As these sites ultimately encapsulate my creative strengths, this web portfolio is something I collectively call a “Supercharged Creative Exploration”.

The second development that I am very excited about is the launch of a new information (graphic) design firm called Big Generator (www.biggenerator.com). For those of you who have seen examples of my work, you already have an understanding of what information design is all about – visuals that make complex information easier to understand and to use.

I made the decision to launch this part-time endeavor after considerable reflection into my strengths, interests, and values and combined this reflection with more than a decade of experience in graphic design and related disciplines (e.g. computer graphics, illustration, industrial design).

Ultimately, I am interested in doing what I can for my clients whether that need is strict “information design” or is classified under a general “graphic design” classification. In essence, I want to provide quality and effective visual solutions for my clients that simplify understanding and enhance and strengthen the customer experience.

PLANESCAPE Generation 3: “Regeneration”

As mentioned briefly in the BIONIC post, I have been working fairly consistently on defining the next generation of PLANESCAPE, which I call “Regen”.  Over the next several posts, I will share the details behind this new approach as well as its multiple “advancement subsystems”.  I believe this new framework will allow even more intellectual and interpersonal growth over the coming years, so I am excited to share this here!

Q: What is Regeneration (or “Regen”)?

“Regen” is the third major release of the Planescape advancement framework.  It is an evolution based upon personal and professional experiences over the past 3-4 years, extensive research and intense self-analysis.

Q: What was the catalyst for Regen?

It is difficult to pinpoint “one” main driver.

At some point in 2008 I came to the realization I was not taking care of myself.  Unfortunately, by the time I realized this, my overall self-confidence and self-esteem were at an all-time low.  Recognizing this, I took steps to read more about the challenges I was facing and what I could do to better understand who I was, how to manage my thoughts, and advance to the next level of “life”.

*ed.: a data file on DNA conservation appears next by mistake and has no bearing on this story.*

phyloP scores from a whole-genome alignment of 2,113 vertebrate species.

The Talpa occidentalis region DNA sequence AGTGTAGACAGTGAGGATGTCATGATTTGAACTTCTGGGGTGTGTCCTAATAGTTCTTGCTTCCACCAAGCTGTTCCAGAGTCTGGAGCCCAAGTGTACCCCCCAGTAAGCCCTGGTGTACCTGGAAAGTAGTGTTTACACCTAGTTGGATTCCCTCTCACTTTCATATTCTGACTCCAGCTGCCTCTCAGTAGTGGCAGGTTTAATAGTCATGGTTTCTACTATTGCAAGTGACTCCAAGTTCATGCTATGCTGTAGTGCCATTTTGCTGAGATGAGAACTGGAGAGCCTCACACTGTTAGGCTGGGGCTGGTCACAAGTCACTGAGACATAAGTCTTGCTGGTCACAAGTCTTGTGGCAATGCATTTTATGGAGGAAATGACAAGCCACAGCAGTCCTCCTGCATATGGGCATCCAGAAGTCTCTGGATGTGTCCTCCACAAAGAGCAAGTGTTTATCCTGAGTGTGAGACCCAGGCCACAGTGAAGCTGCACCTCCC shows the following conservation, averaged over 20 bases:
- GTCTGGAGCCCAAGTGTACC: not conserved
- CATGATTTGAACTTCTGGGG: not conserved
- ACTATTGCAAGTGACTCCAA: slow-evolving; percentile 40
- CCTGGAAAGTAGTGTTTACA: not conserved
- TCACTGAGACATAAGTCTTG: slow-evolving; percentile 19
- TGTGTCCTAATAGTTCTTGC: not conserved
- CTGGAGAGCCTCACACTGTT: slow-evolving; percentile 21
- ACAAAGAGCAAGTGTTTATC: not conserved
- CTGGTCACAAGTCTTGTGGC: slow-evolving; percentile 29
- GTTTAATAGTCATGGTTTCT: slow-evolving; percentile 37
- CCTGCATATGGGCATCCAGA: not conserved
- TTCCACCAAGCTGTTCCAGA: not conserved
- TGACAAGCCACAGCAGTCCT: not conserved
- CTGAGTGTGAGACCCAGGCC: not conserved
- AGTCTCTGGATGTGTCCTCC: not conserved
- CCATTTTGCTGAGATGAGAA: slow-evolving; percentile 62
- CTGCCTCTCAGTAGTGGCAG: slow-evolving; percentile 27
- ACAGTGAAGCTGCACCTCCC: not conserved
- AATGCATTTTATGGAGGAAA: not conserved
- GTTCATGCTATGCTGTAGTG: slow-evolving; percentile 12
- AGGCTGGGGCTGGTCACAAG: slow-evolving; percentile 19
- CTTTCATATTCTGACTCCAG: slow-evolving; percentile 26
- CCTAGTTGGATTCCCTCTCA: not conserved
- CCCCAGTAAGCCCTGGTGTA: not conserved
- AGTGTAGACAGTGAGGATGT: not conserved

I also came to a realization that I didn’t have a clear sense of my values.  In fact, up until this point, I really had not taken the time to identify values that were ultimately important to me.

Finally, I think came to the conclusion that things in my life were not “working” and I needed to make significant changes to make things better.

Q: How does Regen differ from previous Planescape “releases”?

When I first came up with the idea for Planescape, there was no real concept of an advancement “framework”.  Or if there was, the framework was quite simple – it consisted of dividing my life into short-term “phases”.  Each phase served as an entity for identifying and tracking goals for a 3-6 month time period.  It was a way for me to document my history and to learn from that history.  I call this “Version 1.0”.

Version 1.5 introduced the “Plane” concept.  At this point, I realized that the phases seemed to exhibit a natural “evolution” all on their own.  I wanted some way to capture this evolution while at the same time identify a long-term vision and align these phases within that vision.

Version 2.0 saw the introduction of numerous “foundational” elements.  It was at this time where I realized that having short and long-term goals was not enough to be successful.  In this version, I introduced “containers” for a formal self-esteem framework, standards and values, principles and “modules” for dealing with crises and even death.  This version also started to explictly define “areas of concentration” – i.e. what were the key things that interested me and that I wanted to pursue?

Version 3.0 (“Regen”) takes many of the ideas first explored in Version 2.0 and takes everything to the next level of refinement.  The main elements contained in this version include advancement “subsystems”, a “living rulebook” and value / strength / principle “inventories”.